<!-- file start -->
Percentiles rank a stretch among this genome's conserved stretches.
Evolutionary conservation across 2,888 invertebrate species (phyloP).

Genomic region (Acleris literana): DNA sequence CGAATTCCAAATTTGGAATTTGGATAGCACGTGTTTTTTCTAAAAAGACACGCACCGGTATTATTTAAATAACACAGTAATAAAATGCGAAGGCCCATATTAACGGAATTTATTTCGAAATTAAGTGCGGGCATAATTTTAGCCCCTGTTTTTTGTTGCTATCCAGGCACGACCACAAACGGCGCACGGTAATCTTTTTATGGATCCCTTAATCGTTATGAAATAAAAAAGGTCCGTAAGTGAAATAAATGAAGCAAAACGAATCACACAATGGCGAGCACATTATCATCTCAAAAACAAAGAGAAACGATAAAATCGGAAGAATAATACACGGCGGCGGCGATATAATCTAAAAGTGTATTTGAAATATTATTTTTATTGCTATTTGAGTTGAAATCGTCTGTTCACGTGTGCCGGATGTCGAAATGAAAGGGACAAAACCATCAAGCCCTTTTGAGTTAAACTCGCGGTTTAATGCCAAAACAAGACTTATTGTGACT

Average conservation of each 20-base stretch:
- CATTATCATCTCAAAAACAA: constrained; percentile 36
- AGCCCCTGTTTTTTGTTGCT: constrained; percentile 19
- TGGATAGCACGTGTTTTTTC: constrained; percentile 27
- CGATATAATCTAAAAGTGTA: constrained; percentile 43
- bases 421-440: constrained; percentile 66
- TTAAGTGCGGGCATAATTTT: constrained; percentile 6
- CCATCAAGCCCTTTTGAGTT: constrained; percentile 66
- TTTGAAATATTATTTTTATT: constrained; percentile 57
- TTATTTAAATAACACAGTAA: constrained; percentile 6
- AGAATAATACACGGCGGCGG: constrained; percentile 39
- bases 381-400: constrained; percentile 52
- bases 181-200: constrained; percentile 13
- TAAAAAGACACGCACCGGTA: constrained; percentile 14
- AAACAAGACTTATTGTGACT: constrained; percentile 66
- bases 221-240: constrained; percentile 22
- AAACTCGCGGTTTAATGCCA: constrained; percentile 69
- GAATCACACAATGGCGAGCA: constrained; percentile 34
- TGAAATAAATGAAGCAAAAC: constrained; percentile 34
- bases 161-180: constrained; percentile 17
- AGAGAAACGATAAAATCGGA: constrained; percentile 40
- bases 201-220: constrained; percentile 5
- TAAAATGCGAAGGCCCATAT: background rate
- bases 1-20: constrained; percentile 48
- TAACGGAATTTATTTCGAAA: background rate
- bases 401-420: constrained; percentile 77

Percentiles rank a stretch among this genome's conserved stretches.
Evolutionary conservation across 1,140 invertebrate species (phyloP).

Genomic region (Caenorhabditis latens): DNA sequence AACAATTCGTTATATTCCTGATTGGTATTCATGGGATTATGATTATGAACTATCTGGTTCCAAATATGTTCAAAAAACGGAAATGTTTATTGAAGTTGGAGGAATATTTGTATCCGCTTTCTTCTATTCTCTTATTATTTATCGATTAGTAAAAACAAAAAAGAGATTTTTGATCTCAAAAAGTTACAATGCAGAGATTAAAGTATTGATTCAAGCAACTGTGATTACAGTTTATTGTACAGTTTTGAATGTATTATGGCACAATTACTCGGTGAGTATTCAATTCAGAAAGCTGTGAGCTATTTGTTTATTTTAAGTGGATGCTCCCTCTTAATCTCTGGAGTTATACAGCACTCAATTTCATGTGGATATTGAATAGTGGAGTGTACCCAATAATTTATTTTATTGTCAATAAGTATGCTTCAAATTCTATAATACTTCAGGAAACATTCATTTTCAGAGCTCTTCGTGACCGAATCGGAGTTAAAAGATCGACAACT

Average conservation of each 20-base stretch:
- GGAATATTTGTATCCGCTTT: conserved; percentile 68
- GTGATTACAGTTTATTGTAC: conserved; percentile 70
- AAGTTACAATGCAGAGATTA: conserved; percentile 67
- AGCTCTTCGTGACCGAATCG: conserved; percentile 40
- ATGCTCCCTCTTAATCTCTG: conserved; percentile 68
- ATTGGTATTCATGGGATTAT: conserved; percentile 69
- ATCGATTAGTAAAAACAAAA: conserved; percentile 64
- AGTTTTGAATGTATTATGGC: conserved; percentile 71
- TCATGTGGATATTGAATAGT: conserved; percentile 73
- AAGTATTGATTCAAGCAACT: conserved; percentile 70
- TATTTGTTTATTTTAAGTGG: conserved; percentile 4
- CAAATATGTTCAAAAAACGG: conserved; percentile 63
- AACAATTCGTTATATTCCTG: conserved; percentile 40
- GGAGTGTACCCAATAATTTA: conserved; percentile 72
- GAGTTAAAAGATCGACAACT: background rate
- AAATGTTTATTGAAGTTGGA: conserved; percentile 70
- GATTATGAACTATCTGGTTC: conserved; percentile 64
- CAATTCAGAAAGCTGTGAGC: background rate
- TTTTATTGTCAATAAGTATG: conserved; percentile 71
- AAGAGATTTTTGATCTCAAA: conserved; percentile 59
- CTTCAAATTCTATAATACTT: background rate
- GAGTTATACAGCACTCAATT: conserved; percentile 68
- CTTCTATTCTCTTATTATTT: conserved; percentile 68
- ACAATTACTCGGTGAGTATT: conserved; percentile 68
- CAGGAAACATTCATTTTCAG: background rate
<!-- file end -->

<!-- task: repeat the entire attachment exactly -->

Percentiles rank a stretch among this genome's conserved stretches.
Evolutionary conservation across 2,888 invertebrate species (phyloP).

Genomic region (Acleris literana): DNA sequence CGAATTCCAAATTTGGAATTTGGATAGCACGTGTTTTTTCTAAAAAGACACGCACCGGTATTATTTAAATAACACAGTAATAAAATGCGAAGGCCCATATTAACGGAATTTATTTCGAAATTAAGTGCGGGCATAATTTTAGCCCCTGTTTTTTGTTGCTATCCAGGCACGACCACAAACGGCGCACGGTAATCTTTTTATGGATCCCTTAATCGTTATGAAATAAAAAAGGTCCGTAAGTGAAATAAATGAAGCAAAACGAATCACACAATGGCGAGCACATTATCATCTCAAAAACAAAGAGAAACGATAAAATCGGAAGAATAATACACGGCGGCGGCGATATAATCTAAAAGTGTATTTGAAATATTATTTTTATTGCTATTTGAGTTGAAATCGTCTGTTCACGTGTGCCGGATGTCGAAATGAAAGGGACAAAACCATCAAGCCCTTTTGAGTTAAACTCGCGGTTTAATGCCAAAACAAGACTTATTGTGACT

Average conservation of each 20-base stretch:
- CATTATCATCTCAAAAACAA: constrained; percentile 36
- AGCCCCTGTTTTTTGTTGCT: constrained; percentile 19
- TGGATAGCACGTGTTTTTTC: constrained; percentile 27
- CGATATAATCTAAAAGTGTA: constrained; percentile 43
- bases 421-440: constrained; percentile 66
- TTAAGTGCGGGCATAATTTT: constrained; percentile 6
- CCATCAAGCCCTTTTGAGTT: constrained; percentile 66
- TTTGAAATATTATTTTTATT: constrained; percentile 57
- TTATTTAAATAACACAGTAA: constrained; percentile 6
- AGAATAATACACGGCGGCGG: constrained; percentile 39
- bases 381-400: constrained; percentile 52
- bases 181-200: constrained; percentile 13
- TAAAAAGACACGCACCGGTA: constrained; percentile 14
- AAACAAGACTTATTGTGACT: constrained; percentile 66
- bases 221-240: constrained; percentile 22
- AAACTCGCGGTTTAATGCCA: constrained; percentile 69
- GAATCACACAATGGCGAGCA: constrained; percentile 34
- TGAAATAAATGAAGCAAAAC: constrained; percentile 34
- bases 161-180: constrained; percentile 17
- AGAGAAACGATAAAATCGGA: constrained; percentile 40
- bases 201-220: constrained; percentile 5
- TAAAATGCGAAGGCCCATAT: background rate
- bases 1-20: constrained; percentile 48
- TAACGGAATTTATTTCGAAA: background rate
- bases 401-420: constrained; percentile 77

Percentiles rank a stretch among this genome's conserved stretches.
Evolutionary conservation across 1,140 invertebrate species (phyloP).

Genomic region (Caenorhabditis latens): DNA sequence AACAATTCGTTATATTCCTGATTGGTATTCATGGGATTATGATTATGAACTATCTGGTTCCAAATATGTTCAAAAAACGGAAATGTTTATTGAAGTTGGAGGAATATTTGTATCCGCTTTCTTCTATTCTCTTATTATTTATCGATTAGTAAAAACAAAAAAGAGATTTTTGATCTCAAAAAGTTACAATGCAGAGATTAAAGTATTGATTCAAGCAACTGTGATTACAGTTTATTGTACAGTTTTGAATGTATTATGGCACAATTACTCGGTGAGTATTCAATTCAGAAAGCTGTGAGCTATTTGTTTATTTTAAGTGGATGCTCCCTCTTAATCTCTGGAGTTATACAGCACTCAATTTCATGTGGATATTGAATAGTGGAGTGTACCCAATAATTTATTTTATTGTCAATAAGTATGCTTCAAATTCTATAATACTTCAGGAAACATTCATTTTCAGAGCTCTTCGTGACCGAATCGGAGTTAAAAGATCGACAACT

Average conservation of each 20-base stretch:
- GGAATATTTGTATCCGCTTT: conserved; percentile 68
- GTGATTACAGTTTATTGTAC: conserved; percentile 70
- AAGTTACAATGCAGAGATTA: conserved; percentile 67
- AGCTCTTCGTGACCGAATCG: conserved; percentile 40
- ATGCTCCCTCTTAATCTCTG: conserved; percentile 68
- ATTGGTATTCATGGGATTAT: conserved; percentile 69
- ATCGATTAGTAAAAACAAAA: conserved; percentile 64
- AGTTTTGAATGTATTATGGC: conserved; percentile 71
- TCATGTGGATATTGAATAGT: conserved; percentile 73
- AAGTATTGATTCAAGCAACT: conserved; percentile 70
- TATTTGTTTATTTTAAGTGG: conserved; percentile 4
- CAAATATGTTCAAAAAACGG: conserved; percentile 63
- AACAATTCGTTATATTCCTG: conserved; percentile 40
- GGAGTGTACCCAATAATTTA: conserved; percentile 72
- GAGTTAAAAGATCGACAACT: background rate
- AAATGTTTATTGAAGTTGGA: conserved; percentile 70
- GATTATGAACTATCTGGTTC: conserved; percentile 64
- CAATTCAGAAAGCTGTGAGC: background rate
- TTTTATTGTCAATAAGTATG: conserved; percentile 71
- AAGAGATTTTTGATCTCAAA: conserved; percentile 59
- CTTCAAATTCTATAATACTT: background rate
- GAGTTATACAGCACTCAATT: conserved; percentile 68
- CTTCTATTCTCTTATTATTT: conserved; percentile 68
- ACAATTACTCGGTGAGTATT: conserved; percentile 68
- CAGGAAACATTCATTTTCAG: background rate